Europe’s Other Border Crisis

In northern Morocco there are two coastal cities separated from the rest of the African continent. Melilla and Ceuta are autonomous Spanish ports, European enclaves. For scores of African migrants these cities represent a gateway to Europe. Migrants routinely attempt to scale the walls that surround each city, but the dangerous climb is just one of many obstacles they must pass to succeed. Death and injury are common in this scramble to reach Europe by any means necessary.

Twelve kilometres of wall separates Africa from Europe in Melilla, Spain. The barricade consists of three separate fences, each 6-meters high, with a road running down the middle. Armed police are stationed along both sides 24 hours a day, where motion sensors and thermal cameras are also deployed to further deter would-be immigrants.

But it’s not enough to stop young Africans from trying to jump the border.

I began this work in 2004, as a personal project reporting on the conditions of immigrants living at the gates of Europe. In these places allegations of human rights abuses and police killings are rampant, as are illegal deportations of immigrants back into Africa. European Union laws requiring member states to allow anyone who steps foot on their territory the chance to apply for political asylum are routinely ignored.

0001unos cameruneses miran las luces que desprende Melilla, des de lo alto del monte gurugu
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sistem for stop jumps more 100.000.000 euros
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sistem for jump the wall 1,20 euros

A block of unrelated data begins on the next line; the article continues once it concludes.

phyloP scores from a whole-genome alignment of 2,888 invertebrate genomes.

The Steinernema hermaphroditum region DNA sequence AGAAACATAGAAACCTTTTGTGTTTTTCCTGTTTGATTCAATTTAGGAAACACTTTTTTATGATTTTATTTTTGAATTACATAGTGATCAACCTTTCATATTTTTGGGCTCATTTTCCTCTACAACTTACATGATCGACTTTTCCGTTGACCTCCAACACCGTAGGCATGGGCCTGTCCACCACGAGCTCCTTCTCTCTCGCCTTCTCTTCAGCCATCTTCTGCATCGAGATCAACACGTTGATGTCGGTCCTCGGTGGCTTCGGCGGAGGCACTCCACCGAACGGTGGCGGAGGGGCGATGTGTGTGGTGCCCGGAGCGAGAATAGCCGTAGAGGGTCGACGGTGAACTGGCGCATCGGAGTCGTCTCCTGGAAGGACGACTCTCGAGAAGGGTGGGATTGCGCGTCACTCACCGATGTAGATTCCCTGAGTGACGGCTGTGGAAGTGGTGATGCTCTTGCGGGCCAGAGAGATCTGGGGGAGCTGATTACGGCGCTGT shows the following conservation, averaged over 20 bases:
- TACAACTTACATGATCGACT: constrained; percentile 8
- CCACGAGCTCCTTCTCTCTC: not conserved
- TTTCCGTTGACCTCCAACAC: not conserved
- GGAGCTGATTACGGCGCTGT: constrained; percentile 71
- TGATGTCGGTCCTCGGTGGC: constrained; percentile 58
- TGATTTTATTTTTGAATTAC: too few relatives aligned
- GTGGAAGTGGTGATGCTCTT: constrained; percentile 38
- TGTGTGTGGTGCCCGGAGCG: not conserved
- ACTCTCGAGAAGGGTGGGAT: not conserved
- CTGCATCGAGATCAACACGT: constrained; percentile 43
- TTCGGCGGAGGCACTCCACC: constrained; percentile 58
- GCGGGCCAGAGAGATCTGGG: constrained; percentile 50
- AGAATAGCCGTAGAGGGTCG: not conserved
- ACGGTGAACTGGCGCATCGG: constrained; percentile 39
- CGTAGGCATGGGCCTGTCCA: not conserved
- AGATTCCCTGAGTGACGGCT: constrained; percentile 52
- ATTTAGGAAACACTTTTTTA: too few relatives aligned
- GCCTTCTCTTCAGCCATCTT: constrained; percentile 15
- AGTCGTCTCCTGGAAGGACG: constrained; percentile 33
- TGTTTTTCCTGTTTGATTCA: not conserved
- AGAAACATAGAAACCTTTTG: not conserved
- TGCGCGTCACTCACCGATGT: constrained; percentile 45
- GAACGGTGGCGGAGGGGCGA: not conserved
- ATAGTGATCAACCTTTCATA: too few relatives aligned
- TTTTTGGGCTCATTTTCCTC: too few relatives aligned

sistem for jumt the wall 1,60 euros
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And the violence comes from both sides of the border: some migrants are killed in Moroccan police raids before they can even enter Melilla, other are injured by Spanish forces when they are attacked attempting to hop the fences. A serous grievance is the “express” deportation of immigrants who are returned to Morocco even after they have reached Spanish territory, an action banned by the EU. Melilla is a surreal world—separated as it is from the European continent—where the Spanish government has always had difficulty keeping order.

With this work I intend to expose the human rights abuses taking place at the Moroccan border with Europe. The beatings, the deaths, injuries and rapes of Africans from across the continent, and the predicament of migrants hiding in the hills outside Melilla. There they perch on Mount Gurugú, looking and waiting for the right moment to infiltrate the border, the city, and Europe.

Sergi Camara

Sergi studied photography at the Institute of Photographic Studies of Catalonia and worked in local media for six years. His personal work focuses on migration from Africa to Europe and refugees in different countries, where he combines documentary photography with video. He has worked in many countries including Morocco, Algeria, Mali, Niger, Nigeria, Rwanda, Albania, Yemen, Guinea Bissau, Senegal, Colombia, Venezuela, Panama, Haiti, Ecuador and Brazil, South Sudan. His work has been published in magazines and newspapers such as; Time, Liberation, The Guardian, Newsweek Japan, Financial Times, Vanity Fair (Italy), Libération, Jeune Afrique, NWK Arabic, La Vanguardia Magazine, Paris Match, Nouvel Observateur, DaysJapan, Knak (Belgium), Night & Day, Stern, Figaró Magazine. He is the founder of the group of documentary photography Pandorafoto.

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